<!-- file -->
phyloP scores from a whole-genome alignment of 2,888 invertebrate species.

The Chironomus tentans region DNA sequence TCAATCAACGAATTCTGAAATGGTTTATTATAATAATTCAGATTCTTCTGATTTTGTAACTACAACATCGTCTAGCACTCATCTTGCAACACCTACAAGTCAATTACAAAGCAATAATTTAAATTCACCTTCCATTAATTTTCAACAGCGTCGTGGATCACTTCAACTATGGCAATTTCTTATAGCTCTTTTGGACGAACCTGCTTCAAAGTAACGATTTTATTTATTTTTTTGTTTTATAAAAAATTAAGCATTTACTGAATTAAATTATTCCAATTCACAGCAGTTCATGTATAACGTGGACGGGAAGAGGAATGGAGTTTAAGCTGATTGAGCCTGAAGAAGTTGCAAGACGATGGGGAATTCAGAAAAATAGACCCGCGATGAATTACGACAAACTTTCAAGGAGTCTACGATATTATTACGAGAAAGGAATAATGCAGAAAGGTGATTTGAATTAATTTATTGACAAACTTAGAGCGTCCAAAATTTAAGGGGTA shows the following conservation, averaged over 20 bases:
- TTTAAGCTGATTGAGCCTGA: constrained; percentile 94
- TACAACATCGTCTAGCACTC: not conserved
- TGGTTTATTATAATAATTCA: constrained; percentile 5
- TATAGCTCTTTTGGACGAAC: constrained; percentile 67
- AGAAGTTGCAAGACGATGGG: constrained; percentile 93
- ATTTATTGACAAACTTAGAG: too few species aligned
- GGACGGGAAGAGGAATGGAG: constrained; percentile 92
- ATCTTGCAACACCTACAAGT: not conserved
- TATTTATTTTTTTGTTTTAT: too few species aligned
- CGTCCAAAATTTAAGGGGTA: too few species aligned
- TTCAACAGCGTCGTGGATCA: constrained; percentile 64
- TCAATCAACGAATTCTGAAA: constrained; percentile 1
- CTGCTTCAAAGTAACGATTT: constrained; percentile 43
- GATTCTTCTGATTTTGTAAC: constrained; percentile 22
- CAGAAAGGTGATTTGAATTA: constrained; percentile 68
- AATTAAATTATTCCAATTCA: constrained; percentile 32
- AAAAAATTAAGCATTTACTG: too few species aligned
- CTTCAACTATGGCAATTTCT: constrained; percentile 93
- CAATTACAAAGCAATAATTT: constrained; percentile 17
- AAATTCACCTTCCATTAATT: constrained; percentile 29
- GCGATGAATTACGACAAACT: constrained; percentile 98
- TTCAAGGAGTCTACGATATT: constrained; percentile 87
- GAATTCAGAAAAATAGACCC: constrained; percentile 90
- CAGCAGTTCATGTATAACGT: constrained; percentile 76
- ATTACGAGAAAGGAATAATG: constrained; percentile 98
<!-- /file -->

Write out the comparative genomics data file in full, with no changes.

phyloP scores from a whole-genome alignment of 2,888 invertebrate species.

The Chironomus tentans region DNA sequence TCAATCAACGAATTCTGAAATGGTTTATTATAATAATTCAGATTCTTCTGATTTTGTAACTACAACATCGTCTAGCACTCATCTTGCAACACCTACAAGTCAATTACAAAGCAATAATTTAAATTCACCTTCCATTAATTTTCAACAGCGTCGTGGATCACTTCAACTATGGCAATTTCTTATAGCTCTTTTGGACGAACCTGCTTCAAAGTAACGATTTTATTTATTTTTTTGTTTTATAAAAAATTAAGCATTTACTGAATTAAATTATTCCAATTCACAGCAGTTCATGTATAACGTGGACGGGAAGAGGAATGGAGTTTAAGCTGATTGAGCCTGAAGAAGTTGCAAGACGATGGGGAATTCAGAAAAATAGACCCGCGATGAATTACGACAAACTTTCAAGGAGTCTACGATATTATTACGAGAAAGGAATAATGCAGAAAGGTGATTTGAATTAATTTATTGACAAACTTAGAGCGTCCAAAATTTAAGGGGTA shows the following conservation, averaged over 20 bases:
- TTTAAGCTGATTGAGCCTGA: constrained; percentile 94
- TACAACATCGTCTAGCACTC: not conserved
- TGGTTTATTATAATAATTCA: constrained; percentile 5
- TATAGCTCTTTTGGACGAAC: constrained; percentile 67
- AGAAGTTGCAAGACGATGGG: constrained; percentile 93
- ATTTATTGACAAACTTAGAG: too few species aligned
- GGACGGGAAGAGGAATGGAG: constrained; percentile 92
- ATCTTGCAACACCTACAAGT: not conserved
- TATTTATTTTTTTGTTTTAT: too few species aligned
- CGTCCAAAATTTAAGGGGTA: too few species aligned
- TTCAACAGCGTCGTGGATCA: constrained; percentile 64
- TCAATCAACGAATTCTGAAA: constrained; percentile 1
- CTGCTTCAAAGTAACGATTT: constrained; percentile 43
- GATTCTTCTGATTTTGTAAC: constrained; percentile 22
- CAGAAAGGTGATTTGAATTA: constrained; percentile 68
- AATTAAATTATTCCAATTCA: constrained; percentile 32
- AAAAAATTAAGCATTTACTG: too few species aligned
- CTTCAACTATGGCAATTTCT: constrained; percentile 93
- CAATTACAAAGCAATAATTT: constrained; percentile 17
- AAATTCACCTTCCATTAATT: constrained; percentile 29
- GCGATGAATTACGACAAACT: constrained; percentile 98
- TTCAAGGAGTCTACGATATT: constrained; percentile 87
- GAATTCAGAAAAATAGACCC: constrained; percentile 90
- CAGCAGTTCATGTATAACGT: constrained; percentile 76
- ATTACGAGAAAGGAATAATG: constrained; percentile 98